TextSTAT is text concordance software that runs on both Windows (XP or Vista) and Mac.
According to the TextSTAT website the Windows version "includes everything you need to use TextSTAT with Windows. It comes as a single installation file." I haven't tested this.
I've successfully run TextSTAT in macOS, but it takes a little doing: you have to download the sourcecode (written in the Python programming language) and launch TextSTAT using another application, MacPython.
Fortunately, MacPython comes packaged with macOS, so you shouldn't have to download it separately. However, according to the TextSTAT website, you won't have success with versions of Python later than 2.6. When we get to the point in these instructions when it's time to use MacPython, you'll find advice on what to do if your version is too recent.
So, let's get started.
First, download, unzip, and install TextSTAT.
On the homepage for TextSTAT, find the link to download the Python sourcecode for the application. Click to download.
You should end up with a folder named "TextSTAT2-source" in your Applications folder. Note that among the files inside this folder, there's one named "TextSTAT.pyw". Later, you'll be dragging the icon for this file into a Terminal window. If you don't know about Terminal, don't worry. You'll learn about it in a moment.
Next, download the text you'd like to analyze.
This isn't absolutely necessary — you can point TextSTAT to files that aren't on your hard drive — but it's recommended for the present tutorial.
For our example, we'll use the Gutenberg version of Thoreau's Walden. Follow the link to find it.
Notice that you want to download Walden in Plain Text UTF-8 format. Take note of where the downloaded file lands on your hard drive. (Unless you've changed the default location in your browser preferences, this should be your Downloads folder.)
It's almost time to launch TextStat using MacPython.
But first, check on your version of MacPython. You should see MacPython in your applications folder. If your Mac version of Python is later than 2.6, download and install the older version.
Now the fun begins.
Time to use the Terminal application on your Mac, where you can enter line commands that make your Mac do things without your having to navigate windows or click on icons — bypassing, in other words, your Mac's GUI (graphical user interface). Terminal is a power tool, and like all power tools it deserves your respect. If you don't know what you're doing, and you're not careful, you can hurt yourself (well, your Mac, anyway). To get a feel for some of the things you can do in Terminal, from within the Terminal application go to Help > Terminal Help > Learning about UNIX commands.
But back to the mission at hand. Find Terminal in Applications > Utilities and fire it up.
Terminal will open in a plain-text terminal window, and some text will appear in the window right away, ending with the account name you're logged into on your Mac, followed by a dollar sign. In my case, that would be ~ schacht$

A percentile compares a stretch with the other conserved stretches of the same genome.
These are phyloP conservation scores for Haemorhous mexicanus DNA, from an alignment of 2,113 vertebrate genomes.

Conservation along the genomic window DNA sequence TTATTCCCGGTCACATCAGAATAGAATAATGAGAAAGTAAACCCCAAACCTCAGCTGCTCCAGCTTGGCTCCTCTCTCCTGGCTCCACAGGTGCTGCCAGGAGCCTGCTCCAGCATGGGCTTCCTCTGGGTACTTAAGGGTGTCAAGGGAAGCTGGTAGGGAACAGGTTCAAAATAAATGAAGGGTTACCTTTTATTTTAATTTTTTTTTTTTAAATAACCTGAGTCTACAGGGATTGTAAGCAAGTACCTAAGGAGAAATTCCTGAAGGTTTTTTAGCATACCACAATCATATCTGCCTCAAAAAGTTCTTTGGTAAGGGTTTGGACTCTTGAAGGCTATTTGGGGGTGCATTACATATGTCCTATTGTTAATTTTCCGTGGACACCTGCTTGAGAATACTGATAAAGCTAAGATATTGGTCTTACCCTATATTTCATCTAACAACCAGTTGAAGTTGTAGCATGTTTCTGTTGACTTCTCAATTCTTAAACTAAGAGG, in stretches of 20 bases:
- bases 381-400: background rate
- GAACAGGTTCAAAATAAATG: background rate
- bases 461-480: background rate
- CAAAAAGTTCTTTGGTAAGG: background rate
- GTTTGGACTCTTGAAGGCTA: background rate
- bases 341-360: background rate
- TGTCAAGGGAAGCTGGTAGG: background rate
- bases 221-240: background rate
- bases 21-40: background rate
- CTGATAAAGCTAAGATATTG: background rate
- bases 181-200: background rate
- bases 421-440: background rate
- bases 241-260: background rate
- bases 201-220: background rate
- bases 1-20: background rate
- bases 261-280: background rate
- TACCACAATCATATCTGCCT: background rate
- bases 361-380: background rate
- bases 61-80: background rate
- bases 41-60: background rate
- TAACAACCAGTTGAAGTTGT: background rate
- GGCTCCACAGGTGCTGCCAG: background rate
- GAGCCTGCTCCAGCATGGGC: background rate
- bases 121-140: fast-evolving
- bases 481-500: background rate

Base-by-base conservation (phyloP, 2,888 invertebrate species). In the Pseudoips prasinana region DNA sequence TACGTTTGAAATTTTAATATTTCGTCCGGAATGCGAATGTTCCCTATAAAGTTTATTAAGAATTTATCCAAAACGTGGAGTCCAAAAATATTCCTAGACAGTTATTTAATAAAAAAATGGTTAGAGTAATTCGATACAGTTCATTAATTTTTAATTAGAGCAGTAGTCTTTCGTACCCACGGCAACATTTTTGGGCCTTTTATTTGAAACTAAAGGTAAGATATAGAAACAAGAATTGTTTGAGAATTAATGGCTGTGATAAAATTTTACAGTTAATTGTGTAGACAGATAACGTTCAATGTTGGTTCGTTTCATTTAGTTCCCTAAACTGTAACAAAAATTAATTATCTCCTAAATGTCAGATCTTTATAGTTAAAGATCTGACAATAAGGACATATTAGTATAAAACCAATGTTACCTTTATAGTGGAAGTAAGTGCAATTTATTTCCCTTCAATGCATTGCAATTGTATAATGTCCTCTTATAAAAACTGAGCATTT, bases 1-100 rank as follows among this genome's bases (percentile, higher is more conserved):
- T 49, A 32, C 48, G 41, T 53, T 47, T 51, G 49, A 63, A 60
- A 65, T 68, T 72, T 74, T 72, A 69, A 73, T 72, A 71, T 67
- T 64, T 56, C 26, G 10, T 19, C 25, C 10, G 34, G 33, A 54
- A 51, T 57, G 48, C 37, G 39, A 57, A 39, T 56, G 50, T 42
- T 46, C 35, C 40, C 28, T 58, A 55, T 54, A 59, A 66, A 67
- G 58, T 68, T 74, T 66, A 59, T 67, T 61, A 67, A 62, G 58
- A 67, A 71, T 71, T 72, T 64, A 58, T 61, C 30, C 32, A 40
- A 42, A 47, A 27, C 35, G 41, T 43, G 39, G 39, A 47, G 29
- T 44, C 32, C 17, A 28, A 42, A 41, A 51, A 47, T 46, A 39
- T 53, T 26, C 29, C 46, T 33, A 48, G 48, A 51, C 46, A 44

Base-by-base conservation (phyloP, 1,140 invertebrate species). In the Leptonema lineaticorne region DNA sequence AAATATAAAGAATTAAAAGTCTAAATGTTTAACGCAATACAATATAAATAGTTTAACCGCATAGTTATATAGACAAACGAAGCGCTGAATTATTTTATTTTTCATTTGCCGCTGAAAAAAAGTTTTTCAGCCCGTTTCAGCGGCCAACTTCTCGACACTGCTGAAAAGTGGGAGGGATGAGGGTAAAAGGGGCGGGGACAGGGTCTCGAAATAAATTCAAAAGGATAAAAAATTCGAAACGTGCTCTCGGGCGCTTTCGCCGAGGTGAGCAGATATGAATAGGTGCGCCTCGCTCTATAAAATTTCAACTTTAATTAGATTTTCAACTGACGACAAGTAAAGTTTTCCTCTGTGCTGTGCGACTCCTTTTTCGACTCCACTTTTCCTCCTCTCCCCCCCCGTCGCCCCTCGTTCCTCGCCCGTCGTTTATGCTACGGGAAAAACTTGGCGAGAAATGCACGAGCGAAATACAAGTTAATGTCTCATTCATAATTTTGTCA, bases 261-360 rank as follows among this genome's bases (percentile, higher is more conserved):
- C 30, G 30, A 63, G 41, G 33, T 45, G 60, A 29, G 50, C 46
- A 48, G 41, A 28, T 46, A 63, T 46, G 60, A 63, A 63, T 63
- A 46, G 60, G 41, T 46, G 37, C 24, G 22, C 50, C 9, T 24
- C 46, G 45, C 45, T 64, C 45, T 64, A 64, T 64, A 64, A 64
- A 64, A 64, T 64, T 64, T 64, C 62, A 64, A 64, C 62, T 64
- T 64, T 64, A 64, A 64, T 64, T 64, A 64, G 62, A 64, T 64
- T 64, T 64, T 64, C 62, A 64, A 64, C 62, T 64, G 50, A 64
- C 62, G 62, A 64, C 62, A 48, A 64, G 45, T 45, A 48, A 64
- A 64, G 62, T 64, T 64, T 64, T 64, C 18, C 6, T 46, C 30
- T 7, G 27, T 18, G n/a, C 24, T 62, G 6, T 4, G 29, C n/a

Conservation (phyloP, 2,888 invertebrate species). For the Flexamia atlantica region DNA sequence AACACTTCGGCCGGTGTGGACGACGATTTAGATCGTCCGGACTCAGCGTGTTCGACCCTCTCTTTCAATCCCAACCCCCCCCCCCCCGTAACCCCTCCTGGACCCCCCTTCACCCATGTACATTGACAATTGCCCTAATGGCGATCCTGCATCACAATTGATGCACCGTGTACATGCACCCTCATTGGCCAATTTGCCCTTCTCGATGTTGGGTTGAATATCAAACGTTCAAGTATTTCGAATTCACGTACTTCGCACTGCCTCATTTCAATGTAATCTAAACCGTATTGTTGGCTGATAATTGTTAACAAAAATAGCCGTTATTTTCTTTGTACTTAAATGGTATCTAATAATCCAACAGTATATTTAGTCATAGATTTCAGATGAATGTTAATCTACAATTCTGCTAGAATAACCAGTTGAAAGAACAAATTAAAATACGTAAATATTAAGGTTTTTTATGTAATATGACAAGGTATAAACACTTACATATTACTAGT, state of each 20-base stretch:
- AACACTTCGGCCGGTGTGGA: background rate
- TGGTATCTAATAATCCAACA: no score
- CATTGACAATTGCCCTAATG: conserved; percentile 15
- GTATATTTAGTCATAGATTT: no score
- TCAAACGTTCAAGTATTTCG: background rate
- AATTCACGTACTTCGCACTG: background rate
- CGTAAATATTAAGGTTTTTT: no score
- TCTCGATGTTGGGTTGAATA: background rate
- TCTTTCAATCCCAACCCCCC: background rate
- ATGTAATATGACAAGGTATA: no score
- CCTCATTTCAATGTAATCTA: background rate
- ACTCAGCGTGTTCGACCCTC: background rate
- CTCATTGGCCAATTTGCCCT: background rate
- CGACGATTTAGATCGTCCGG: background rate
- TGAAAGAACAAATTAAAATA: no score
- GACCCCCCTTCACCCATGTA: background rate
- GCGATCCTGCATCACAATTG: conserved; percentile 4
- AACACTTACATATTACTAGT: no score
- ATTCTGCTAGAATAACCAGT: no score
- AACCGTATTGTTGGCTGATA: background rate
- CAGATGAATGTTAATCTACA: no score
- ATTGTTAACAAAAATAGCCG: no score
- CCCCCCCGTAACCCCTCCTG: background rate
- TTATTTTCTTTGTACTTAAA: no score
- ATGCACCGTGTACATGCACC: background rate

As shown in the two screenshots below, you'll next want to do two things:
- type "pythonw" (no quotation marks) after the dollar sign
- drag the directory location of the file named "TextSTAT.pyw" (inside the folder "TextSTAT2-source," remember?) into the terminal window immediately following where you've typed "pythonw" (but do leave a space between "pythonw" and the location)
You may have just discovered a nice feature of the Mac GUI that you weren't aware of. If you drag a file icon into an application (as opposed to another window on your desktop) the path to the file on your hard drive — rather than the file itself — gets copied to the target spot.
Okay. Click in the Terminal window at the end of the file path, take a deep breath, then hit the return/enter key on your keyboard. Within a few seconds, two things should happen: MacPython should launch, and a TextSTAT window should open on your Mac.
To perform a text analysis, TextSTAT needs text to analyze, aka a "corpus."
So first, you need to add a corpus to TextSTAT. That would be your plain text copy of Walden.
Walden will need a little readying for this. The file you downloaded from Gutenberg contains some very important words about the Gutenberg project that, if included in your corpus, will unfortunately throw off your results, since the words aren't part of Walden. So open the text of Walden, scroll to the end, back up to where Thoreau's text itself ends, and delete all the Gutenberg information. Save the file.
However, respect the Gutenberg community: any version of Gutenberg's Walden that you share with others must always include the Gutenberg information at the end.
The video below shows what to do next:
- Double-click the "New corpus" icon, name the corpus whatever you want ("Thoreau" in the video), click "Save," then click "OK" in the Python dialog that opens up.
- Now double-click the "Add local file" icon, navigate to the location of Walden on your hard drive, and click "Open." This will put the path to your Walden file in TextSTAT.
- Very deep breath. Double-click the "Show word frequencies" icon in TextSTAT. Voilà: you should see a list of all the words in Walden in order of frequency.